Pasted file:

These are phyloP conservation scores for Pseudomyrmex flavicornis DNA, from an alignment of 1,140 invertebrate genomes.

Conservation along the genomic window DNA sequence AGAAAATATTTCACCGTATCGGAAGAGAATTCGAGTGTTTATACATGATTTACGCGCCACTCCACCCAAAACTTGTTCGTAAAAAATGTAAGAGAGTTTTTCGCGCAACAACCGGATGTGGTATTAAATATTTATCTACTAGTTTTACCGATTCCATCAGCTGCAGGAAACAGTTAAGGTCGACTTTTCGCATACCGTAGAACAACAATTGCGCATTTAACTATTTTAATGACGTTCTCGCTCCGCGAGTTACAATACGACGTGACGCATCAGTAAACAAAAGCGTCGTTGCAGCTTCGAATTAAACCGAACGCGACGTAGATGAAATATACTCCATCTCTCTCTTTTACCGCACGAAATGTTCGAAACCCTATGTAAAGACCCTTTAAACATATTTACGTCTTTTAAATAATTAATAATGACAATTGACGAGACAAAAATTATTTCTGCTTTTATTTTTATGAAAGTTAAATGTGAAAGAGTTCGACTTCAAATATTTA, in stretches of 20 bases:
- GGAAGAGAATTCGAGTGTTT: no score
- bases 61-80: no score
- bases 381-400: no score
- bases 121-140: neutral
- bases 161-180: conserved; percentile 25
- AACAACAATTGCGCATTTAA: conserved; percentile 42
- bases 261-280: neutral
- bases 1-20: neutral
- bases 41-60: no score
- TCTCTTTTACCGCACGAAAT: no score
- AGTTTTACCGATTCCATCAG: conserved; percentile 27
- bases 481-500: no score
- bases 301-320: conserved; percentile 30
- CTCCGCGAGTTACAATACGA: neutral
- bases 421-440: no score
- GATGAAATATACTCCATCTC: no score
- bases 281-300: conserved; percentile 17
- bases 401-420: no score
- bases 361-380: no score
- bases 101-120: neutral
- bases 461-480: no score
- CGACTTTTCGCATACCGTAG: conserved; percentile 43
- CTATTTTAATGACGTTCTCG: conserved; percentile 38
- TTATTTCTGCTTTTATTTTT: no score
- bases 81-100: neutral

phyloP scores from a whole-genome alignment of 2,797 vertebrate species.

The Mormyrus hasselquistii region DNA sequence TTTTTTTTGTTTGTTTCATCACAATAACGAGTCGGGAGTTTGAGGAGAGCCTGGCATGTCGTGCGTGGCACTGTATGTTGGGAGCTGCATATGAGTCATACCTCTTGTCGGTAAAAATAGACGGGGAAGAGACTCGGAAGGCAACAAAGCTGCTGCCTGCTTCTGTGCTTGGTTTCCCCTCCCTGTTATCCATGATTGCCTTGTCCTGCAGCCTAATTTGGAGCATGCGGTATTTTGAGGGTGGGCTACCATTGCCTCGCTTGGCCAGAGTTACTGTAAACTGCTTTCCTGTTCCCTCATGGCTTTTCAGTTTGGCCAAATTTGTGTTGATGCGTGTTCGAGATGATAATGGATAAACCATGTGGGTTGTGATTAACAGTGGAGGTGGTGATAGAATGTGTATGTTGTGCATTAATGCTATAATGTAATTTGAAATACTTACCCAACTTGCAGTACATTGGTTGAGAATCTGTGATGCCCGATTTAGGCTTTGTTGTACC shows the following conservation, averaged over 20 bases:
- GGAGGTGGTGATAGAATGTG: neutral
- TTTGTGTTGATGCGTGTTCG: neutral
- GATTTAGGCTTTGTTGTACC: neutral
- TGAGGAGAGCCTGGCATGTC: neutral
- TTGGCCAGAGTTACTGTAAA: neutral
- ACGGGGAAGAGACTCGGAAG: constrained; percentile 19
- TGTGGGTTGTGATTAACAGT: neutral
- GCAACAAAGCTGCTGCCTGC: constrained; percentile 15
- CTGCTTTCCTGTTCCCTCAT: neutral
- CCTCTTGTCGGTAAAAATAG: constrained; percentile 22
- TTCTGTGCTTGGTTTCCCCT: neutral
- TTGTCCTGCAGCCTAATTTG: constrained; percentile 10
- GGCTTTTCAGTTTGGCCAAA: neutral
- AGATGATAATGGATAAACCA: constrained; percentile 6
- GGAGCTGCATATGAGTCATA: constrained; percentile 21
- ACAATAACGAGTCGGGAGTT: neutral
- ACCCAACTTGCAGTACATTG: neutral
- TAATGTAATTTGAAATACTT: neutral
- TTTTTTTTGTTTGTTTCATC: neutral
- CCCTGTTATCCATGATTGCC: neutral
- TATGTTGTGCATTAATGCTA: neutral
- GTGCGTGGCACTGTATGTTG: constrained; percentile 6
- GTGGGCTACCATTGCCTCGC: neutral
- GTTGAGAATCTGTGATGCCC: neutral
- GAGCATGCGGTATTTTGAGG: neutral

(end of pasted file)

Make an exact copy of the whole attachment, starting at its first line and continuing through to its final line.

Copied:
These are phyloP conservation scores for Pseudomyrmex flavicornis DNA, from an alignment of 1,140 invertebrate genomes.

Conservation along the genomic window DNA sequence AGAAAATATTTCACCGTATCGGAAGAGAATTCGAGTGTTTATACATGATTTACGCGCCACTCCACCCAAAACTTGTTCGTAAAAAATGTAAGAGAGTTTTTCGCGCAACAACCGGATGTGGTATTAAATATTTATCTACTAGTTTTACCGATTCCATCAGCTGCAGGAAACAGTTAAGGTCGACTTTTCGCATACCGTAGAACAACAATTGCGCATTTAACTATTTTAATGACGTTCTCGCTCCGCGAGTTACAATACGACGTGACGCATCAGTAAACAAAAGCGTCGTTGCAGCTTCGAATTAAACCGAACGCGACGTAGATGAAATATACTCCATCTCTCTCTTTTACCGCACGAAATGTTCGAAACCCTATGTAAAGACCCTTTAAACATATTTACGTCTTTTAAATAATTAATAATGACAATTGACGAGACAAAAATTATTTCTGCTTTTATTTTTATGAAAGTTAAATGTGAAAGAGTTCGACTTCAAATATTTA, in stretches of 20 bases:
- GGAAGAGAATTCGAGTGTTT: no score
- bases 61-80: no score
- bases 381-400: no score
- bases 121-140: neutral
- bases 161-180: conserved; percentile 25
- AACAACAATTGCGCATTTAA: conserved; percentile 42
- bases 261-280: neutral
- bases 1-20: neutral
- bases 41-60: no score
- TCTCTTTTACCGCACGAAAT: no score
- AGTTTTACCGATTCCATCAG: conserved; percentile 27
- bases 481-500: no score
- bases 301-320: conserved; percentile 30
- CTCCGCGAGTTACAATACGA: neutral
- bases 421-440: no score
- GATGAAATATACTCCATCTC: no score
- bases 281-300: conserved; percentile 17
- bases 401-420: no score
- bases 361-380: no score
- bases 101-120: neutral
- bases 461-480: no score
- CGACTTTTCGCATACCGTAG: conserved; percentile 43
- CTATTTTAATGACGTTCTCG: conserved; percentile 38
- TTATTTCTGCTTTTATTTTT: no score
- bases 81-100: neutral

phyloP scores from a whole-genome alignment of 2,797 vertebrate species.

The Mormyrus hasselquistii region DNA sequence TTTTTTTTGTTTGTTTCATCACAATAACGAGTCGGGAGTTTGAGGAGAGCCTGGCATGTCGTGCGTGGCACTGTATGTTGGGAGCTGCATATGAGTCATACCTCTTGTCGGTAAAAATAGACGGGGAAGAGACTCGGAAGGCAACAAAGCTGCTGCCTGCTTCTGTGCTTGGTTTCCCCTCCCTGTTATCCATGATTGCCTTGTCCTGCAGCCTAATTTGGAGCATGCGGTATTTTGAGGGTGGGCTACCATTGCCTCGCTTGGCCAGAGTTACTGTAAACTGCTTTCCTGTTCCCTCATGGCTTTTCAGTTTGGCCAAATTTGTGTTGATGCGTGTTCGAGATGATAATGGATAAACCATGTGGGTTGTGATTAACAGTGGAGGTGGTGATAGAATGTGTATGTTGTGCATTAATGCTATAATGTAATTTGAAATACTTACCCAACTTGCAGTACATTGGTTGAGAATCTGTGATGCCCGATTTAGGCTTTGTTGTACC shows the following conservation, averaged over 20 bases:
- GGAGGTGGTGATAGAATGTG: neutral
- TTTGTGTTGATGCGTGTTCG: neutral
- GATTTAGGCTTTGTTGTACC: neutral
- TGAGGAGAGCCTGGCATGTC: neutral
- TTGGCCAGAGTTACTGTAAA: neutral
- ACGGGGAAGAGACTCGGAAG: constrained; percentile 19
- TGTGGGTTGTGATTAACAGT: neutral
- GCAACAAAGCTGCTGCCTGC: constrained; percentile 15
- CTGCTTTCCTGTTCCCTCAT: neutral
- CCTCTTGTCGGTAAAAATAG: constrained; percentile 22
- TTCTGTGCTTGGTTTCCCCT: neutral
- TTGTCCTGCAGCCTAATTTG: constrained; percentile 10
- GGCTTTTCAGTTTGGCCAAA: neutral
- AGATGATAATGGATAAACCA: constrained; percentile 6
- GGAGCTGCATATGAGTCATA: constrained; percentile 21
- ACAATAACGAGTCGGGAGTT: neutral
- ACCCAACTTGCAGTACATTG: neutral
- TAATGTAATTTGAAATACTT: neutral
- TTTTTTTTGTTTGTTTCATC: neutral
- CCCTGTTATCCATGATTGCC: neutral
- TATGTTGTGCATTAATGCTA: neutral
- GTGCGTGGCACTGTATGTTG: constrained; percentile 6
- GTGGGCTACCATTGCCTCGC: neutral
- GTTGAGAATCTGTGATGCCC: neutral
- GAGCATGCGGTATTTTGAGG: neutral